For many years, researchers have attempted to find a way to overcome the linguistic barriers among peoples by means of computer technology. The idea had always been that, one day, computers would be able to perfectly and automatically translate any type of document, from the technical manual, to the financial report to the most linguistically elaborate work of literature.
Research on automatic computer translation started back in the early 30s, in Russia, reaching its apex in the 50s and 60s. However, by the mid-70s, the enthusiasm concerning the machine being able totally to replace the human started vanishing, and the extremely high volume of funding it received started decreasing.
It was by this time that a new approach was suggested: the machine did not have to replace the human, but had to instead assist them in the translation, allowing them to translate more quickly, efficiently and consistently.
Among the various suggested approaches, the one which stood out as the most reliable and advantageous was, and still today is, the translation memory approach, which is the founding tile of all CAT (Computer Assisted Translation) programs.
What is a memory?
A translation memory is, put simply, a collection of text units in a language, paired with their corresponding target language equivalents. From now on, in proper CAT tools language, we shall call these units by the name of segments.
When a translator produces a text, it gets automatically saved into the memory, which grows with each newly translated sentence. As the work progresses, should the system find a source unit which has a certain degree of correspondence with the original sentence, it displays the corresponding source and target language segments and lets the translator decide what to do. At this stage, the translator can:
- Accept the match as it is, which usually occurs for exact matches, in which the correspondence is perfect;
- Modify it, which results in a translation which maintains consistency and resemblance to the previous one, but is modified to reflect the changes in the new text in contrast to the old one;
- Completely reject the match, if they feel like it is of no use to them and they find it easier to directly translate from scratch.
The advantages of such an approach are numerous. Just to name a few:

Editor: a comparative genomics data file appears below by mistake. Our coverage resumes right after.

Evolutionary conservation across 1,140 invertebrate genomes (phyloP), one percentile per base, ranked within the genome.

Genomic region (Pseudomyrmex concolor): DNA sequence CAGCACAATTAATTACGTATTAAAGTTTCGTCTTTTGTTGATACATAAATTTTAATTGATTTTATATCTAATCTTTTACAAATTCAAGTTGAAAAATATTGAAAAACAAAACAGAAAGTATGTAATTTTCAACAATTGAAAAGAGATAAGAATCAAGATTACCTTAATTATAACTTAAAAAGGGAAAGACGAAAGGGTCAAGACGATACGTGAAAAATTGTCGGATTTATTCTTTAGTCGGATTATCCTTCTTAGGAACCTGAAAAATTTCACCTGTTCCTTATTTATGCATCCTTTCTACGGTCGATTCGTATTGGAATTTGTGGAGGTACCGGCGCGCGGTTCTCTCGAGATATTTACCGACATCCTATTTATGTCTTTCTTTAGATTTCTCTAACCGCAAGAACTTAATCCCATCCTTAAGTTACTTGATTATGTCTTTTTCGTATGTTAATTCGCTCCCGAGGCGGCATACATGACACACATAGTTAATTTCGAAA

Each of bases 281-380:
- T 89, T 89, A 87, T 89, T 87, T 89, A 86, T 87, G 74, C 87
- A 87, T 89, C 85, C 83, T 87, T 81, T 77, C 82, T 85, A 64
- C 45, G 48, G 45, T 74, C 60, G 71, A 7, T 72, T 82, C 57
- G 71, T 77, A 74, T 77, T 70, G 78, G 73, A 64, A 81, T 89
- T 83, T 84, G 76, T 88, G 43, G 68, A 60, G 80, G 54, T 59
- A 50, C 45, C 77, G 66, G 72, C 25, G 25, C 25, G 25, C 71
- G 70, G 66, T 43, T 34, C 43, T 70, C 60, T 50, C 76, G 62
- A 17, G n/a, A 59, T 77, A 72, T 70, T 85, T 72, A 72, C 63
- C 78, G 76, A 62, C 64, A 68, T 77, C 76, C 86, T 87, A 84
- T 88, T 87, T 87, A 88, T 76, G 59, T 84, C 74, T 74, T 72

- Much faster and more consistent translations, especially in technical and highly repetitive texts: no more million copy-paste operations and a lot of typing saved, since a translation can be just edited where needed;
- Interchangeable memories among translators, who can all benefit from each other’s work inside a project;
- Format retaining: the CAT tool does all the dirty work of keeping the layout of the original text exactly as it is. Without such a tool, the translator would indeed have to worry about tables, footnote placement, indents, paragraph breaks, font changes and the like. Instead, thanks to the CAT tool’s ability to assemble the segments together just as they were, the translator only has to focus on the actual words, not on their placement on the page;
In addition to all those advantages, Wordbee offers others which are exclusive to it, thanks to its cloud-based and collaborative nature:
- No cumbersome, resource intensive software to install: everything runs inside your web browser, which can be run within any operating system;
- Collaborative translation: many translators can work in real time on the same project, on the exact same interface, whereas revisers can directly insert real-time comments and changes;
- No translation memory incompatibility. Since everything is stored in the cloud, you do not run the risk of having translation memories or files which do not work 100% in your CAT tool because they come from another tool. Plus, everyone working in the project can contribute to the translation memory, which grows and ensures all your translations are kept consistent, even if different parts come from different translators.
All these advantages, along with Wordbee’s project and business management features, make it the ultimate all-inclusive solution, which once chosen allows all the work to be carried out on-line, inside the same software ecosystem, letting the whole translation process flow seamlessly from start to finish.
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